B Is for Bad Cinema: Aesthetics, Politics, and Cultural by Claire Perkins, Constantine Verevis

By Claire Perkins, Constantine Verevis

Considers motion pictures that lurk at the barriers of acceptability in style, kind, and politics.

B Is for undesirable Cinema continues and extends, yet doesn't restrict itself to, the traits in movie scholarship that experience made cult and exploitation motion pictures and different “low” genres more and more applicable items for serious research. Springing from discussions of flavor and price in movie, those unique essays mark out the wide contours of “bad”—that is, aesthetically, morally, or commercially disreputable—cinema. whereas a few of the essays proportion a kinship with contemporary discussions of B video clips and cult motion pictures, they don't describe a unmarried aesthetic type or characterize a unmarried method or serious schedule, yet variously technique undesirable cinema by way of aesthetics, politics, and cultural price. The quantity covers more than a few concerns, from the cultured and business mechanics of economical construction throughout the terrain of viewers responses and cinematic have an effect on, and directly to the wider ethical and moral implications of the fabric. therefore, B Is for undesirable Cinema takes an curiosity in quite a few movie examples—overblown Hollywood blockbusters, faux pornographic works, and eu paintings apartment films—to think of those who lurk at the barriers of acceptability

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Extra resources for B Is for Bad Cinema: Aesthetics, Politics, and Cultural Value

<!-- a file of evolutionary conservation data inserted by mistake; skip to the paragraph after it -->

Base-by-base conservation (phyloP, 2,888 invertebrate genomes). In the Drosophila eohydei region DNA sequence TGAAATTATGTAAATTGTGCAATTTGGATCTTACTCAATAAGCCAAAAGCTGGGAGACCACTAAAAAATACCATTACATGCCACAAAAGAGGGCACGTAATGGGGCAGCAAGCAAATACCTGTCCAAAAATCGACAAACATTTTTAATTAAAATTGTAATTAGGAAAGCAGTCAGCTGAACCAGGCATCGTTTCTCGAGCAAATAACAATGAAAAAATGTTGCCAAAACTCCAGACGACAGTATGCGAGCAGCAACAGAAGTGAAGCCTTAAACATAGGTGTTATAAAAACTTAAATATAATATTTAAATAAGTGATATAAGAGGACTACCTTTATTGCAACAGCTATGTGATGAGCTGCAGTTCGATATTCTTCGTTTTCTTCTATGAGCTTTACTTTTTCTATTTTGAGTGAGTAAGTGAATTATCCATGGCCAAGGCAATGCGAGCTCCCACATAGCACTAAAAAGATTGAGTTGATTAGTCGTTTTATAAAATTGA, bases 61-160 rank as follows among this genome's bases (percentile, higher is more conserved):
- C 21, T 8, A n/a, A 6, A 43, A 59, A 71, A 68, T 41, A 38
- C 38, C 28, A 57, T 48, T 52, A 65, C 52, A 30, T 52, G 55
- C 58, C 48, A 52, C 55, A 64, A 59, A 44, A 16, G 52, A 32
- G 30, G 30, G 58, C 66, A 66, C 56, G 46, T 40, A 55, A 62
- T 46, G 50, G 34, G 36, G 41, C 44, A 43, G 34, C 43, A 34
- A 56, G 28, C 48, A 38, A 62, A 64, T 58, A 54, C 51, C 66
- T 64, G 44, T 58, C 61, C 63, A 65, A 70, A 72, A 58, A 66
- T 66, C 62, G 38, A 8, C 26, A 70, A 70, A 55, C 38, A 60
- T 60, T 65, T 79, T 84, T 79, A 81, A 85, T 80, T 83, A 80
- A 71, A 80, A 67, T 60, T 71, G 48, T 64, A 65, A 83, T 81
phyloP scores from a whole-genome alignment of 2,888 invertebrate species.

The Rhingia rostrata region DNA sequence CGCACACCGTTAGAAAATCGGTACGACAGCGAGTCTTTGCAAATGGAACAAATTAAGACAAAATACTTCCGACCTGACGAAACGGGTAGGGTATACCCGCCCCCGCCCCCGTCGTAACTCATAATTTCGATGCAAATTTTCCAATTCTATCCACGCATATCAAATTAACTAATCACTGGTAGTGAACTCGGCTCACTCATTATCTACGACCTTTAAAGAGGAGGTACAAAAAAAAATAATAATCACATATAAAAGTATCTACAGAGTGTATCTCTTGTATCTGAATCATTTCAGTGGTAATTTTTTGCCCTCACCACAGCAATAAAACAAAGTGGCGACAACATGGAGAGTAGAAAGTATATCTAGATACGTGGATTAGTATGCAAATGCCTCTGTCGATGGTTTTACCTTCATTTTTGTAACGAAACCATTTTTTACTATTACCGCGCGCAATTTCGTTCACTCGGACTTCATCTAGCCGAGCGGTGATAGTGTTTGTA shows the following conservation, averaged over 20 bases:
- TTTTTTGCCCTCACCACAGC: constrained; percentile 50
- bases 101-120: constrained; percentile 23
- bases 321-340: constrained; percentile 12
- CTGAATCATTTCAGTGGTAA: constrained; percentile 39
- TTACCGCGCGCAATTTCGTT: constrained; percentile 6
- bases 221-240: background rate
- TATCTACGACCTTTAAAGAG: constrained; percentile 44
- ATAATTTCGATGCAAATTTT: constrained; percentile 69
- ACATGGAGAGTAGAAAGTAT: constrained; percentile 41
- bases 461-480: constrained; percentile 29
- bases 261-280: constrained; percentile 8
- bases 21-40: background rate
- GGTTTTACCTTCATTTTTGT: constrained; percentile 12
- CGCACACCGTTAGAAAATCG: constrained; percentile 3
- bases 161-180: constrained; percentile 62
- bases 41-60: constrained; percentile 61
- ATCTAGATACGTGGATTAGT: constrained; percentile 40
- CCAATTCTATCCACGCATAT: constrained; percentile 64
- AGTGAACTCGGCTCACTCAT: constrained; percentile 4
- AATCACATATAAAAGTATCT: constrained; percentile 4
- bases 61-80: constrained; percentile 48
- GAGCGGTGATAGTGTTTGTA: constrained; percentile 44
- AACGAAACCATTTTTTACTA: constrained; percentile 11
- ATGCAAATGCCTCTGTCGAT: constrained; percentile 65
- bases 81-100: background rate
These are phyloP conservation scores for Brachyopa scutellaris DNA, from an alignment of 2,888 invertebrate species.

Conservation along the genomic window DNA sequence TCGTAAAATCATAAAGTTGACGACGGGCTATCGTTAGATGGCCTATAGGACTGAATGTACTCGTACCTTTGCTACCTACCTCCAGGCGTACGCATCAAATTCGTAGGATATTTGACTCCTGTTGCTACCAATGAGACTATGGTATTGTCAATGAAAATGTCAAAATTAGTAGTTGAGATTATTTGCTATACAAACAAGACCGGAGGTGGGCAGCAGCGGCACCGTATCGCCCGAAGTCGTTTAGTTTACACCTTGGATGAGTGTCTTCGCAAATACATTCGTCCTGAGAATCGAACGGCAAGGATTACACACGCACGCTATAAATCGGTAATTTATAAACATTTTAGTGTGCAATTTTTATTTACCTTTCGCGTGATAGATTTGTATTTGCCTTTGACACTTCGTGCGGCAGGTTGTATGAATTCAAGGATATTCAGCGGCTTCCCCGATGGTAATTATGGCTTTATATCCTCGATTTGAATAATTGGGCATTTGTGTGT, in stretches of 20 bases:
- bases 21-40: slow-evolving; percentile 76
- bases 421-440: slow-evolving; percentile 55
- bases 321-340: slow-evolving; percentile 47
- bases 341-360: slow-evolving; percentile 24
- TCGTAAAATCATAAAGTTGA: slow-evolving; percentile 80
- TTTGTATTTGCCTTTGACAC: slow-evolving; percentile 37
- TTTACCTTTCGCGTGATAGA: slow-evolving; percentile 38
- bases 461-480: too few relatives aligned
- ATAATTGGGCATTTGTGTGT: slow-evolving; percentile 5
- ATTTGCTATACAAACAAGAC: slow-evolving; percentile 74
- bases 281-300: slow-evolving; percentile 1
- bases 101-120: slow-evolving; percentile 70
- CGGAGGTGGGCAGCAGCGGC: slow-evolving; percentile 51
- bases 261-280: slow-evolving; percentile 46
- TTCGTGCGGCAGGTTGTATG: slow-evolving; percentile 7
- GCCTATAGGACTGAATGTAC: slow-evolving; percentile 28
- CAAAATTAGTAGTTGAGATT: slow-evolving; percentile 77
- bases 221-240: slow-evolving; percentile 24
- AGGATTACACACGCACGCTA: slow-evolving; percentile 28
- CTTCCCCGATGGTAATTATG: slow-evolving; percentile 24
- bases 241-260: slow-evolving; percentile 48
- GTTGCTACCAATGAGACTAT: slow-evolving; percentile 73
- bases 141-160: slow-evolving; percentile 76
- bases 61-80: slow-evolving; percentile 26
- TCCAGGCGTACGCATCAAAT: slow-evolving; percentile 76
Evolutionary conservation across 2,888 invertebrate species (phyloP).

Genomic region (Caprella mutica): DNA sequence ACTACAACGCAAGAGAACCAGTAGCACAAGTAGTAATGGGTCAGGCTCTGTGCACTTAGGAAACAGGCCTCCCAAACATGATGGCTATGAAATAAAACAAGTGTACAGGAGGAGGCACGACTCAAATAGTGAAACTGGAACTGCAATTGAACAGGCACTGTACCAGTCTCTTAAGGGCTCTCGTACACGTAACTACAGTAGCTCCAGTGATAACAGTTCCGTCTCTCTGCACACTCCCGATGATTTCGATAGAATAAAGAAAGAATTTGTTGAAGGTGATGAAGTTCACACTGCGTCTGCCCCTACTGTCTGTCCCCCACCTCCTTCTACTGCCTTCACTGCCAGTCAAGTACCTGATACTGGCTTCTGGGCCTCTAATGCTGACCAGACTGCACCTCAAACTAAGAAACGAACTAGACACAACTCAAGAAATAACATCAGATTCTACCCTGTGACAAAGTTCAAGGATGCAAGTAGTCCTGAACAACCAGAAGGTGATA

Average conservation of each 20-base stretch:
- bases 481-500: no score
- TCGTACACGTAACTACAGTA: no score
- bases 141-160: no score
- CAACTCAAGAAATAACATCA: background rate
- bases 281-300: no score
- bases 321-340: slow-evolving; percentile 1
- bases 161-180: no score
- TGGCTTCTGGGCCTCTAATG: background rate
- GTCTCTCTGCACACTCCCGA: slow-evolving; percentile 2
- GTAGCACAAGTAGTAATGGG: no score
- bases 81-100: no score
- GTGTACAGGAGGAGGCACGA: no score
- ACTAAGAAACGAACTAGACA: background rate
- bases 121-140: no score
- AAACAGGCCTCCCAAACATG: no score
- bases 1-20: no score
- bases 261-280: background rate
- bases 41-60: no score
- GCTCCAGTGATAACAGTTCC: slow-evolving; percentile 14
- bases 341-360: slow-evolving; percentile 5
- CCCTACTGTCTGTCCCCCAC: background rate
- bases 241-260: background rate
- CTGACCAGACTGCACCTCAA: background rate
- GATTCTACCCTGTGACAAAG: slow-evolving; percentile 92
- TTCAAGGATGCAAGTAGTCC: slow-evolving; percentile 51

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Almost as long as there have been movies, there have been things blowing up in the movies. From Georges Méliès’s magical puff-bombs to 24 Jeffrey Sconce the destruction of the Death Star to the many protagonists now seemingly oblivious to the shockwaves of a blistering fireball, filmmakers have long recognized that stylized explosions are intrinsically fascinating, well suited to the cinema’s characteristic binding of story and spectacle. As many elite critics have lamented, the collective firepower of the cinema has multiplied dramatically over the past quarter century, an escalation linked to both technological innovation and the action spectacular’s ascendance in the marketplace as Hollywood’s most prominent A-genre.

10 (2012): 89–90. Print. Willemen, Paul. ” Looks and Frictions: Essays in Cultural Studies and Film Theory. London: British Film Institute, 1994. 223–57. Print. Williams, Linda. 4 (1991): 2–13. Print. Part I Aesthetics 2 Explosive Apathy Jeffrey Sconce In the opening act of the 2005 political thriller Syriana (Stephen Gaghan), a scene unfolds that, upon subsequent reflection, would appear to make little to no sense. An as yet unnamed man (well, not just any man but George Clooney) meets with a group of Islamic radicals in an abandoned building in Tehran.

While this might seem to allow for more manipulation of actors and objects in the path of the fireball, in practice this slow motion actually foregrounds the static resolve and detachment of the explosively apathetic who coolly walk away from the massive impact behind them. Typically, the explosively apathetic characters “cap” a scene by conveying some form of victory in their nonchalance, a coda 30 Jeffrey Sconce marked by a sudden deceleration of velocity and impact. Pursuing a functional explanation of explosive apathy, one might consider it as a by-product of the accelerated stylization within the “impact aesthetic” as a whole.

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